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Re: [XMLHttpRequest]HttpOnly cookies visibility in XMLHttpRequest

From: eric bing <eric.bing@oracle.com>
Date: Mon, 07 Jul 2008 14:24:03 -0700
Message-ID: <48728973.30805@oracle.com>
To: Bjoern Hoehrmann <derhoermi@gmx.net>
CC: public-webapps@w3.org, Jim Manico <jim@manico.net>

Thanks Bjoern for laying out the reasoning here.  I'm going to make one 
more tilt at the windmill...

What I'm hearing from you and Anne is that you don't disagree with the 
basic principle that XHR should not be able to be able to access 
HttpOnly cookies.  But rather that this spec is not the correct place to 
address this issue - because (I hope I'm restating these correctly)
1) It belongs in the (sadly non-existent) spec of cookies
2) It should be obvious to implementers
3) We can't list out all security implications - for various reasons 
we'll miss some and weaken all security

I have to respectfully disagree with 2 - this was fixed for plain 
javascript access to cookies, but the XHR portions were left out in in 
IE6 and Firefox 2.  For background on the Firefox fix - check out
https://bugzilla.mozilla.org/show_bug.cgi?id=380418

Please note particularly in this bug that the Firefox developers were 
nervous about implementing this without it being explicit in this spec, 
so they at least were looking to this spec for guidance on this point:

Daniel Veditz <mailto:dveditz@cruzio.com>  2007-07-10 05:01:21 PDT

...
I'd feel better if we got some buy-in from other browser vendors/web app
developers on the webapi mailing list and got some consistent restrictions
embedded in the spec (http://www.w3.org/TR/XMLHttpRequest/)


As for points 1 and 3, I do agree with them in the abstract.  But the 
fact is that this spec is the only game in town, and this an issue that 
has been missed by implementers.  There are real consequences to not 
acting now (web sites will be more vulnerable) and mentioning this as a 
recommended requirement seems like a small price to pay to make 
javascript safer.

By the way, for anyone who isn't actually familiar with the issue in 
question, the above bug also has a good example of the vulnerability. 

To test you can go to http://www.yabbforum.com/community/ and use this 
bookmarklet:
javascript:var req = new XMLHttpRequest();req.open("GET", "/community/", 
false);req.send(null);alert(req.getAllResponseHeaders());alert(req.getResponseHeader("Set-Cookie")) 


Thanks again for your time!
-Eric Bing



Bjoern Hoehrmann wrote:
> * eric bing wrote:
>   
>> I understand the issues around the lack of a cookie definition, and we 
>> suspected that this was the reason this hadn't been addressed more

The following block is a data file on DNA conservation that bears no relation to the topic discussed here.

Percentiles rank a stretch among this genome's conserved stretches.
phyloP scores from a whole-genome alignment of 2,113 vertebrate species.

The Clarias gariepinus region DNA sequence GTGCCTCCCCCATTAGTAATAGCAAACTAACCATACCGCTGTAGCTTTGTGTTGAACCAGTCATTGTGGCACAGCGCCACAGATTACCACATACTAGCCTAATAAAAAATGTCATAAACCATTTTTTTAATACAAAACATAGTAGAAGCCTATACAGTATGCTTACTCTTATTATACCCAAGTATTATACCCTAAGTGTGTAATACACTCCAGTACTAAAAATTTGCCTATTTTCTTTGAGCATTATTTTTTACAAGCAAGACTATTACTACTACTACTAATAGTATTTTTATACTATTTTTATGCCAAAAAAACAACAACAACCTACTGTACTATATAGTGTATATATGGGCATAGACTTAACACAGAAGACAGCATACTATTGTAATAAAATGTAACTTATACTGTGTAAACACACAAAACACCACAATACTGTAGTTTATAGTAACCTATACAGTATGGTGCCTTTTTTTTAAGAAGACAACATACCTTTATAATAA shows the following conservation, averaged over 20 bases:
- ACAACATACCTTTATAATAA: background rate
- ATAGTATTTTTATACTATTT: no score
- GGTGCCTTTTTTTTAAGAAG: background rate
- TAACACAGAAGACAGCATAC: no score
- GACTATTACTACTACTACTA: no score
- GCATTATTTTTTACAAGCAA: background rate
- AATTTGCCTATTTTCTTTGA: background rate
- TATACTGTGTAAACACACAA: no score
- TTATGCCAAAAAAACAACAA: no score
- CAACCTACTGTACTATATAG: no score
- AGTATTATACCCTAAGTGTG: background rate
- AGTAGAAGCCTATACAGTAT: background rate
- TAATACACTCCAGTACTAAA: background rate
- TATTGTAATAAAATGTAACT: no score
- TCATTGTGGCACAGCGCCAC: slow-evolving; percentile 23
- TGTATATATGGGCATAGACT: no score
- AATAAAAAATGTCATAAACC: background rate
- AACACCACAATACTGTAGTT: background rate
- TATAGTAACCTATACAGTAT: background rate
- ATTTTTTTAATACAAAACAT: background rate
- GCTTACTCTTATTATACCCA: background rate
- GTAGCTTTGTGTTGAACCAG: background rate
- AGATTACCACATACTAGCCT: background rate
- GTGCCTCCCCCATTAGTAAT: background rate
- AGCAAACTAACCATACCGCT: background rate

>> forcefully.
>>     
>
> I was the one who proposed the addition of the section along with the
> note about HttpOnly, and my proposal did not address this more force-
> fully for two reasons. The less important reason is that the interface
> is used in enviroments where considerations for web browsers do not
> apply (for example, in server-side applications and shell-scripts).
>
> More importantly, it would seem to me that HttpOnly cookies would be
> defined along the lines of saying that scripts running in web browsers
> should not be given access to them. Therefore a requirement to the same
> effect in the XHR specification would not only be redundant and mis-
> placed, it would also suggest implementing HttpOnly cookies but making
> the cookies available to scripts running in web browsers would somehow
> be valid.
>
>   
>> In my mind, you've already started down the slippery slope by mentioning 
>> HTTPOnly cookies at all (not that I think that's a bad thing).  If we 
>> use the language that Jim mentions below (/recommend/) we can avoid 
>> making this a hard requirement but give real guidance to folks 
>> implementing the spec.
>>     
>
> Someone struggeling with the question whether HttpOnly cookies should
> be made available to script code that doesn't have access to the cookie
> property of the document object should not be allowed anywhere near web
> browser code. The draft mentions HttpOnly cookies because an informed
> reader of the specification would realize upon mentioning them that im-
> plementers not only may, but have to make security decisions beyond the
> ones detailed in the specification. Without an example like it readers
> might dismiss the note as boilerplate prose.
>
> The specification obviously cannot detail all the security decsions an
> implementer has to make, consider for example how it would look like if
> HttpOnly cookies had been introduced prior to the XMLHttpRequest object,
> along with how well most specifications are maintained and updated. All
> in all, I am afraid following your suggestion might make matters worse
> security-wise.
>   
Received on Monday, 7 July 2008 21:26:37 GMT

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